What's Wrong With...

big industry? It's all about efficiency and profit, about streamlining and sterilizing processes. Big industry is concerned with profitability, not people. Science is great as long as we don't reduce the world to numbers. Science is great when it enhances our knowledge and appreciation of the world around us. Industry is the same way. When it's too big, people are as removed from the process as possible, or at least the personalities of people are. We become organic computers. We are not different because of the fall, we are different because we are designed differently. Our good characteristics are beautiful, and when you streamline our personalities out of the process, you are removing God's design. Maybe?


I'm braintired, I don't want to think. I've thought about this all before, anyway. Can't remember where that got me... Everybody's thought about that before, and it's all been written out better. Why did I bother?

The holy spirit, 1/1 and 1/3 God...
Scraping away culture and perception to get to reality and truth. How can I describe colors to a blind person? I can't even describe colors to the sighted. It is the same when talking about God.


Roasting Coffee

I made my second attempt to roast green coffee beans today. I have nothing but a cast-iron skillet, so I'm trying to pan-roast over propane, which is.... hard. In my first attempt, I pulled the beans too soon, maybe halfway through first crack, because the heat was too high. Beans were either scorched or far under-roasted, which lead to a delicious cup full of charcoal and grass flavors. I kept the heat lower this time. I ran into a little bit of scorching right at the end, and first crack came around 17 minutes in which is a longer roast than (I read) is ideal. Still, I managed to get a relatively nice City color, and I'm looking forward to being able to finish 3/4 of a cup before giving up in disgust, a significant improvement over my first batch's choked-down 1/2 cup.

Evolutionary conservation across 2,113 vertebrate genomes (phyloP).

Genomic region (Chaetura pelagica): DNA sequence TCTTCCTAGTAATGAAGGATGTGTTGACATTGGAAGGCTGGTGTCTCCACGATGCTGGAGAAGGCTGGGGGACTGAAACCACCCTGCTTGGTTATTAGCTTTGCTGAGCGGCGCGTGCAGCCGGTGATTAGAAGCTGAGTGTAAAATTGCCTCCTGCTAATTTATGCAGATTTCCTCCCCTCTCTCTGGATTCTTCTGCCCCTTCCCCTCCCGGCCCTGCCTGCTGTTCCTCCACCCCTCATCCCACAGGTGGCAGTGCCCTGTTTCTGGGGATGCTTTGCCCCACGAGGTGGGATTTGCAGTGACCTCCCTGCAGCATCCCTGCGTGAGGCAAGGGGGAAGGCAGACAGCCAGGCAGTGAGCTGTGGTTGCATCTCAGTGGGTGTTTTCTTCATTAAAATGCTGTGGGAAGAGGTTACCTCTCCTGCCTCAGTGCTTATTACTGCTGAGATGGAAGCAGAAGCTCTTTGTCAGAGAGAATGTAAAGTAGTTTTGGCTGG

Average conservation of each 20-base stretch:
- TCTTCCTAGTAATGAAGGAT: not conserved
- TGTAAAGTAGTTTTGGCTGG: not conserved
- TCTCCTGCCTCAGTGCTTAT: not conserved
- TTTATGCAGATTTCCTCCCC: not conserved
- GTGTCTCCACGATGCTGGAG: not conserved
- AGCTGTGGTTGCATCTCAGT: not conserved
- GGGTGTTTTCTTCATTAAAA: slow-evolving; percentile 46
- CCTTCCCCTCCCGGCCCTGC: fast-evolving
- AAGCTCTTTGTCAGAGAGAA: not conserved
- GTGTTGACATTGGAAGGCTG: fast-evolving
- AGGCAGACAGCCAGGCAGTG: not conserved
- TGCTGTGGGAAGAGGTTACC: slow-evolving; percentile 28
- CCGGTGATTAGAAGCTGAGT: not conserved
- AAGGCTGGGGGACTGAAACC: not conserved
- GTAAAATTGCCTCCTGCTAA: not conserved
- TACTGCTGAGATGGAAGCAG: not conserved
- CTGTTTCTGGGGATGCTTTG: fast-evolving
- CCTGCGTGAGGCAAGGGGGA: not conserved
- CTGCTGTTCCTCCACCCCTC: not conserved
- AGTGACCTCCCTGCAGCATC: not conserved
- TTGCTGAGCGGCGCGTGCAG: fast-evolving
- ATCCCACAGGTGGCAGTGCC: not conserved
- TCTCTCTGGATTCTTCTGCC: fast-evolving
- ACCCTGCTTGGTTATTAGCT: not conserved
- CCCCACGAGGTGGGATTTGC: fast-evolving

Tip: Oven thermometers not only measure heat, but retain heat as well. Do not pick up with bare fingers, or you well get the ouch.

Tip: Dogs like coffee. Coffee isn't great for dogs. Try not to let roasting beans fly out of the pan, because dog with eat them beans.

Tip: You should probably just buy your beans in small batches from a local roaster if you care about things like taste.


Wilson at the Taft, Jeni at the Brew, Schuette at the Emery

What a glorious day.